Author: Richard Evans, CEO
Is it appropriate for professional bodies to influence recruitment processes?
A recent furore played out largely on social media and led by the Royal College of Radiologists (RCR) was essentially about this question.
When Health Education England put together a team to recruit a candidate for the vacant Head of the Yorkshire and the Humber School of Radiology post, most would assume that input from a suitably qualified radiologist would be sought?
Was the RCR correct to be angry about it?
Yes, I think they were.
What was incorrect was how the RCR expressed their dismay. A position statement was issued that not only criticised the recruitment process but also expressed outrage that the person who had been appointed was a radiographer, with a clear inference that any radiography professional would be completely unsuitable for the role.
A week later the RCR sent out a special issue of the digital newsletter, RCR News, updating their members and saying that it was ‘unacceptable’ that a radiographer be appointed.
The Society of Radiographers has similar concerns whenever we hear that appointments to senior leadership positions affecting our profession have been made without professional involvement.
We attempt to monitor recruitment processes and check that advertisers have provided for a suitably experienced radiographer to be involved. We offer to provide or recommend panel members where necessary. We certainly complain when recruitment goes ahead without due attention to the interests of the profession.
This is not about closing down senior leadership posts so that they can only be held by radiographers. It is actually to do with ensuring that appointees (whether or not the best candidate is a radiographer) can be assured of a degree of endorsement from the profession that they are to lead.
Clinical leadership is important. It is regularly, widely and rightly indicated as crucial to the survival of the NHS. We want to see radiographers trained, mentored and developed into managers and leaders. We owe it to patients to ensure that professional standards are maintained and assured in clinical services and in education.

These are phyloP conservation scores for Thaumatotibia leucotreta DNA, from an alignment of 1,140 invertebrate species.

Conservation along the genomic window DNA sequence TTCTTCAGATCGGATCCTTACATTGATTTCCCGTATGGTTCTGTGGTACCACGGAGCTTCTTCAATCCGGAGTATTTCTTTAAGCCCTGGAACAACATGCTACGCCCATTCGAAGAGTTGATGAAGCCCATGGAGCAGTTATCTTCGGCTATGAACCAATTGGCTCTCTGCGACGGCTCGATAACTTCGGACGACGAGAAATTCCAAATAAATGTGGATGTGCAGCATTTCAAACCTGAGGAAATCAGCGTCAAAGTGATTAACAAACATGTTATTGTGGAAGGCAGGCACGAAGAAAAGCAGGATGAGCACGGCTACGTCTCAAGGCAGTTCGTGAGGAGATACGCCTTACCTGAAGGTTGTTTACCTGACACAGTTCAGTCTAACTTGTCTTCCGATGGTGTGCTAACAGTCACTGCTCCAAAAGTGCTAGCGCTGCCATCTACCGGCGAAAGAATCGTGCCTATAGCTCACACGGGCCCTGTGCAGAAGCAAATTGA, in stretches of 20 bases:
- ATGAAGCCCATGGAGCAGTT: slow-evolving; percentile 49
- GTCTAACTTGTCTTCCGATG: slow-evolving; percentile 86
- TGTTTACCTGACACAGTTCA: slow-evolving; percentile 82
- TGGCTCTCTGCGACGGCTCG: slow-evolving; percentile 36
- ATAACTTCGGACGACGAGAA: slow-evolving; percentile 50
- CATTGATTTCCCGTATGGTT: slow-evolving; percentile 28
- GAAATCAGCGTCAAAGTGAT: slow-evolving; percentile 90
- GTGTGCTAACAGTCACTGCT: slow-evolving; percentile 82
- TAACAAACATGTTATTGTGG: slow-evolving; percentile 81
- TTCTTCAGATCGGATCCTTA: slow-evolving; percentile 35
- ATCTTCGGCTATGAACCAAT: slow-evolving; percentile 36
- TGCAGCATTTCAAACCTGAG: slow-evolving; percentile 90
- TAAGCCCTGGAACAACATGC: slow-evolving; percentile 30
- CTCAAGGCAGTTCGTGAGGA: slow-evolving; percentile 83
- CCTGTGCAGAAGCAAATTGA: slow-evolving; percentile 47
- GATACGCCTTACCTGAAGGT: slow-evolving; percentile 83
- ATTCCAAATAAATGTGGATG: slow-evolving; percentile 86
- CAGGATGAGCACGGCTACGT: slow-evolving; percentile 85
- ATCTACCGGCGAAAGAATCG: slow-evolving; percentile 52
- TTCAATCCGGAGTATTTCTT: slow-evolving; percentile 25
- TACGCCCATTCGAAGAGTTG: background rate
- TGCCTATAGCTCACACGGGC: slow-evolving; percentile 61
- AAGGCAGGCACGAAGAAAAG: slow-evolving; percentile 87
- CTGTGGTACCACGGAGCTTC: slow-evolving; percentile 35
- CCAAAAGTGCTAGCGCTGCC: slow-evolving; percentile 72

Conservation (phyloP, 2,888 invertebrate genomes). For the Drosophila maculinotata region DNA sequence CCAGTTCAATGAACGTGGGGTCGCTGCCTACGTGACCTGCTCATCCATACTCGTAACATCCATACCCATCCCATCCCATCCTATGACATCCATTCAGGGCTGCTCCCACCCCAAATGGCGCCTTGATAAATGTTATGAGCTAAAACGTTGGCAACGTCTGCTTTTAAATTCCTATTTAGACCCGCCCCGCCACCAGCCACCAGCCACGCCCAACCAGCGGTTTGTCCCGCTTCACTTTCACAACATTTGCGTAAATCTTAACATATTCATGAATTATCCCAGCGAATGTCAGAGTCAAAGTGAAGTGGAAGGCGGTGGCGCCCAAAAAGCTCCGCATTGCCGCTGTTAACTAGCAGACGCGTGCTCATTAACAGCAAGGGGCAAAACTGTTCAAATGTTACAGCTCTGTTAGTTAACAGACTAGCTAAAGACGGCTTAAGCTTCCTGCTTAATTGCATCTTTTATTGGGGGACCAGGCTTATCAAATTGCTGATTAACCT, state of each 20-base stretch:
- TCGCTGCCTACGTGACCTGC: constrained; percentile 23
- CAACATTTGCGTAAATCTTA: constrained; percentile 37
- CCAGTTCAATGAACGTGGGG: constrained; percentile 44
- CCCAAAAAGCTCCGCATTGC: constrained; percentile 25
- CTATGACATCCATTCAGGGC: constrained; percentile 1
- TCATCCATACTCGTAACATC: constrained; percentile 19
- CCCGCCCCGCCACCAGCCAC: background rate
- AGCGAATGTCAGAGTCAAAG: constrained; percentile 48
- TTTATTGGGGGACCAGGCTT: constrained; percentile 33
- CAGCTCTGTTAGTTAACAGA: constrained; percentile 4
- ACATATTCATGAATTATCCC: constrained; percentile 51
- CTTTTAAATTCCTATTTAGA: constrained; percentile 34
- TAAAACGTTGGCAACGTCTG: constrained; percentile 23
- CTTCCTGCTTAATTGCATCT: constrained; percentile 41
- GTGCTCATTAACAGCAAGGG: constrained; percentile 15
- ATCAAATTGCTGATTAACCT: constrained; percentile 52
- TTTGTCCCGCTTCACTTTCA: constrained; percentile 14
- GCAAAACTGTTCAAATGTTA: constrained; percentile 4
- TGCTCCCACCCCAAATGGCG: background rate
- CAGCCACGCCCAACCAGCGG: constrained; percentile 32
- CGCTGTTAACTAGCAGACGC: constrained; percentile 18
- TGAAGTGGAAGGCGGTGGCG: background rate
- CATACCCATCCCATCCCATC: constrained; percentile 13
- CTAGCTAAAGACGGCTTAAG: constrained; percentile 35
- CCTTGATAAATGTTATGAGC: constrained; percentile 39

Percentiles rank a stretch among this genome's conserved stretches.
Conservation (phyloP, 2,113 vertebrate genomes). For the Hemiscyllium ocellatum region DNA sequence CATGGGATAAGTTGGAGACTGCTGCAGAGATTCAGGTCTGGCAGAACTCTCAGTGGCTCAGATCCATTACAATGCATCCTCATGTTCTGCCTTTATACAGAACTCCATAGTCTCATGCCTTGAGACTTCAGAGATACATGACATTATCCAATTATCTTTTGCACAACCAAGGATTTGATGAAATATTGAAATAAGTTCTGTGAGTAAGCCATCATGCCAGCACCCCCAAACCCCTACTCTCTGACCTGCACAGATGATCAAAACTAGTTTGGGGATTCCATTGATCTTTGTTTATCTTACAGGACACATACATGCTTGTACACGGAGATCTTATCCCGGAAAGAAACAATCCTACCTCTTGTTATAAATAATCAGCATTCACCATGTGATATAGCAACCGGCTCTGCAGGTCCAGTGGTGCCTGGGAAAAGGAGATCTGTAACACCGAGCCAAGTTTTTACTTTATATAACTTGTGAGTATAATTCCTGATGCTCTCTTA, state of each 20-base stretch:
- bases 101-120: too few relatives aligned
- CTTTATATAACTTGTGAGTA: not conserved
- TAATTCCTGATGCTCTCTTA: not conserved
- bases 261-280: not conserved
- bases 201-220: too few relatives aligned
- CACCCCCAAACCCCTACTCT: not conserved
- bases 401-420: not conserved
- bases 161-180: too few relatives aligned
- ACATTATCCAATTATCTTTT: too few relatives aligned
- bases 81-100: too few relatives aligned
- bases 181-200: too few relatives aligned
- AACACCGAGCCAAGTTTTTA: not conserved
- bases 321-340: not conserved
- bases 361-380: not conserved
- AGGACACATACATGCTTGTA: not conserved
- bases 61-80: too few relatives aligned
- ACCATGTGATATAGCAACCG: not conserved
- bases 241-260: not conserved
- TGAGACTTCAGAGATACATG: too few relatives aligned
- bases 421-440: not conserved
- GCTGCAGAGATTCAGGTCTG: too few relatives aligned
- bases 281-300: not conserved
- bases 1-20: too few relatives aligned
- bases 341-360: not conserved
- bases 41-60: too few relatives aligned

We believe that radiographers make good leaders for other radiographers.
So, all good then. Well done RCR for raising the issue!
Not so well done, though, for the way in which it was raised.
It simply was not necessary to mention the profession of the appointee in the process to highlight poor recruitment practices. The only motive for doing so, in my view, was to cause greater indignation amongst members and fellows of the RCR.
The result was uncontrollable and shameful. Diverting attention from the real issue to create a personal attack on an unknown radiographer for daring to apply for a job.
I am assured that this wasn’t the intention. However, it certainly was the result.
Since the Society (and others) raised our concerns about the wording of the position statement, it has been modified and the criticism of the successful applicant being a radiographer has been removed.
However, the original statement was widely debated on social media and a number of radiologists publicly backed the RCR and expressed their indignation that a radiographer could possibly be capable of holding the post.
This incident has caused a catalogue of unintended consequences, which I fear will play out for years. The insult to one of our members will be at the forefront of any radiographer’s mind.
The job offer to the radiographer was withdrawn and the recruitment process will be re-run.
I wish I could see this as a victory for professionalism.